King County employee guidance for wildfire smoke during COVID-19

With the COVID-19 pandemic, it’s even more important to prepare ahead for wildfire smoke and extreme heat this summer. Washington State is already above average for the number of fires for this time of year, and experts are forecasting a high chance of wildfire smoke in our region this summer.

Wildfire smoke may make it more difficult to fight respiratory infections such as COVID-19. It may also increase some people’s sensitivity to infection by COVID-19 and in some cases may make the symptoms of COVID-19 more severe. A previous COVID-19 infection may also make you more sensitive to wildfire smoke.

When air quality is at unhealthy levels, avoid smoky air by staying indoors as much as possible and avoid intense outdoor activities. Wildfire smoke may cause headaches and irritation of your eyes, nose and throat and poses a serious health risk for sensitive groups. People who are most sensitive to wildfire smoke are pregnant women, children, people over the age of 65, and those with heart or respiratory conditions such as heart disease, asthma, COPD, diabetes, and stroke survivors.

At work

King County services that are currently operational during this phase of the COVID-19 pandemic will remain open. We need to plan to minimize exposure to wildfire smoke, especially for employees who are in groups that are most sensitive to smoke, such as those with heart or respiratory conditions.

Because King County’s mandatory telecommuting has been extended through September 7, 2020, many employees will be working from home this summer. If you are home, take steps outlined on the wildfire smoke webpage to ensure that your home work space has clean and cool air, and follow the checklist to prepare for wildfire smoke season.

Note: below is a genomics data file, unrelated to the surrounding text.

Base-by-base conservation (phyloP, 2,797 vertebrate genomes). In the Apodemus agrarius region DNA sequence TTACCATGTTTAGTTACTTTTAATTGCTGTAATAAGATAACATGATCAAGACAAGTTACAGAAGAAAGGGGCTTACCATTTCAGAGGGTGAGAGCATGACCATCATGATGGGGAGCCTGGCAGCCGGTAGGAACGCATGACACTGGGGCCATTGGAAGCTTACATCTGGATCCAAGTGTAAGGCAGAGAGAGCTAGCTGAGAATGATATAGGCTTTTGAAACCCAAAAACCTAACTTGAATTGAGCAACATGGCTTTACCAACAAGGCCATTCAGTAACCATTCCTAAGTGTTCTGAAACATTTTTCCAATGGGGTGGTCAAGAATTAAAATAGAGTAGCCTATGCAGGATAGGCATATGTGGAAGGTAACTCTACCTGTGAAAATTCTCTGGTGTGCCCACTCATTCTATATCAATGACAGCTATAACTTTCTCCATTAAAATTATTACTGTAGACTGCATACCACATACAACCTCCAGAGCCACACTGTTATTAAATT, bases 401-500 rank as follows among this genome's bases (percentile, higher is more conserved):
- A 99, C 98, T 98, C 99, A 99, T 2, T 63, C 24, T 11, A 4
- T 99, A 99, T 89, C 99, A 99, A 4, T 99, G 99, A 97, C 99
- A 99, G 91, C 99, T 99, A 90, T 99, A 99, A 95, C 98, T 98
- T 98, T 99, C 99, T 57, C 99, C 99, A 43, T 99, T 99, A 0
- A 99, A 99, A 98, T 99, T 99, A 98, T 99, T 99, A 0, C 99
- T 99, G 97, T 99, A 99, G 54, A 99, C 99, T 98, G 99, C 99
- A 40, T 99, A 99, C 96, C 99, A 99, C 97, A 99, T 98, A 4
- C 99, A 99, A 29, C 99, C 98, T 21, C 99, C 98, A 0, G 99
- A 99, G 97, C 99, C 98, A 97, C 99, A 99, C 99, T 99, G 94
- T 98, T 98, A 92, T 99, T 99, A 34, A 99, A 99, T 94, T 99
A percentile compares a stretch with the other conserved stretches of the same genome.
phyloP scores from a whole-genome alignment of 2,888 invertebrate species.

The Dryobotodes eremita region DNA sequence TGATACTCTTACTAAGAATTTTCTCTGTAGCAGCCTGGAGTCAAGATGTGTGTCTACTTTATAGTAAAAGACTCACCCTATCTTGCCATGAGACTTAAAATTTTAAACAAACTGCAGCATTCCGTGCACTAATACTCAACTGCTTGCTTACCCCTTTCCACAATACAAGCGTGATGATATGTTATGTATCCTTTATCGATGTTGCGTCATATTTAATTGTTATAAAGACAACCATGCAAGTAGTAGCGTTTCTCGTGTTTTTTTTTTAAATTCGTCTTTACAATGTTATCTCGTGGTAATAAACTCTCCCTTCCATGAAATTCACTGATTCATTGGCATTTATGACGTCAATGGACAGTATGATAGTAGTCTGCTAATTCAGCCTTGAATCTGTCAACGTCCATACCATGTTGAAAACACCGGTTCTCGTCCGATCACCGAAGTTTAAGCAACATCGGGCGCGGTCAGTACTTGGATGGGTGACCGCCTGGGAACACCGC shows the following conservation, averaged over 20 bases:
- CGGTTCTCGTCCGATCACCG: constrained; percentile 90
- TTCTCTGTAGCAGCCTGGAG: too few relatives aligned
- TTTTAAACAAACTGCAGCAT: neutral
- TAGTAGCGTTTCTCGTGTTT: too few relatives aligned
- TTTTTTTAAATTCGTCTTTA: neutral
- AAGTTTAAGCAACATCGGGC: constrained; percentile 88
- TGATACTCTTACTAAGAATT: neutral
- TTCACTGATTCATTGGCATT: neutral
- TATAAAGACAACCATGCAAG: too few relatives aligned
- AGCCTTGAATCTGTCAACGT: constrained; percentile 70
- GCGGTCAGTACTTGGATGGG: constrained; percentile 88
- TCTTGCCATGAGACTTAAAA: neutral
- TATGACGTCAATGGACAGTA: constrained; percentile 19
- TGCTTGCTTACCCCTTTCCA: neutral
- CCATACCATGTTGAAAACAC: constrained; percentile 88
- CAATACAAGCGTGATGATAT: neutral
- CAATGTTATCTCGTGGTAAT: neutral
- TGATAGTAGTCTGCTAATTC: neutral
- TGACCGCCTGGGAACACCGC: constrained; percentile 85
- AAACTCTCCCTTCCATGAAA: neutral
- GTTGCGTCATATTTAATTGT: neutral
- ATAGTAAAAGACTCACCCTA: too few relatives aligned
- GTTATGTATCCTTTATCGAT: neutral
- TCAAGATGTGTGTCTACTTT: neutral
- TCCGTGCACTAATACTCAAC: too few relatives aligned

Some people need to be outdoors for their work or other responsibilities. Start planning with your supervisor and employees now. Some actions to consider include:

  • Talk to your supervisor about possible options to reduce the amount of time you spend outdoors by performing desk work or alternate work assignments on smoky days.
  • The air quality level can change quickly, so check air quality conditions regularly and if possible, adjust your schedule to avoid travel and working outdoors during periods when air quality is the most impacted by smoke conditions (keep in mind air quality is typically the worst in the middle of the day during wildfire smoke).
  • If you must work outdoors, limit time outdoors to a minimum and find a safe location to breathe filtered air while maintaining social distancing during breaks from outdoor work. Due to the COVID-19 pandemic, it will be more difficult to find public spaces to take clean/cool air breaks this year. Check with your supervisor or King County vehicle fleet manager to determine if a HEPA or MERV-13 cabin air filter can be installed in your county vehicle, so you can obtain clean air throughout the day (King County Fleet Maintenance may be able to offer installation of HEPA filters on county fleet vehicles upon request).
  • Drink plenty of water.
  • If you have medical conditions that could be worsened by wildfire smoke, consult with your medical provider and speak with your supervisor to work out the best options for your work schedule on smoke days.
  • You may be able to use accrued vacation or comp time when there is wildfire smoke instead of reporting to your designated work location. You may request leave, subject to approval by your supervisor. If you have no leave accrued, your supervisor may approve leave without pay to cover absences. Please refer to HR Bulletin 2011-0009 County Operations During Emergency Situations and Inclement Weatherto learn more.

It is not known how much protection cloth face coverings or surgical masks provide from wildfire smoke. N95/N100 masks can provide protection to some people when worn properly but can also worsen conditions for people with existing respiratory conditions. Due to COVID-19, N95/N100 masks may not be available and those available are in need by medical professionals. If an N95/N100 mask is required for your work, fit testing should be conducted to be sure you are protected when wearing the mask (for more information on mask fitting is here). To reduce the spread of COVID-19, all King County residents are directed to wear cloth face coverings in most public settings.

More information from Public Health – Seattle & King County about wildfire smoke and your health can be found here. Additional information from WA Department of Health and EPA on indoor air filtration during wildfire smoke can be found here and here.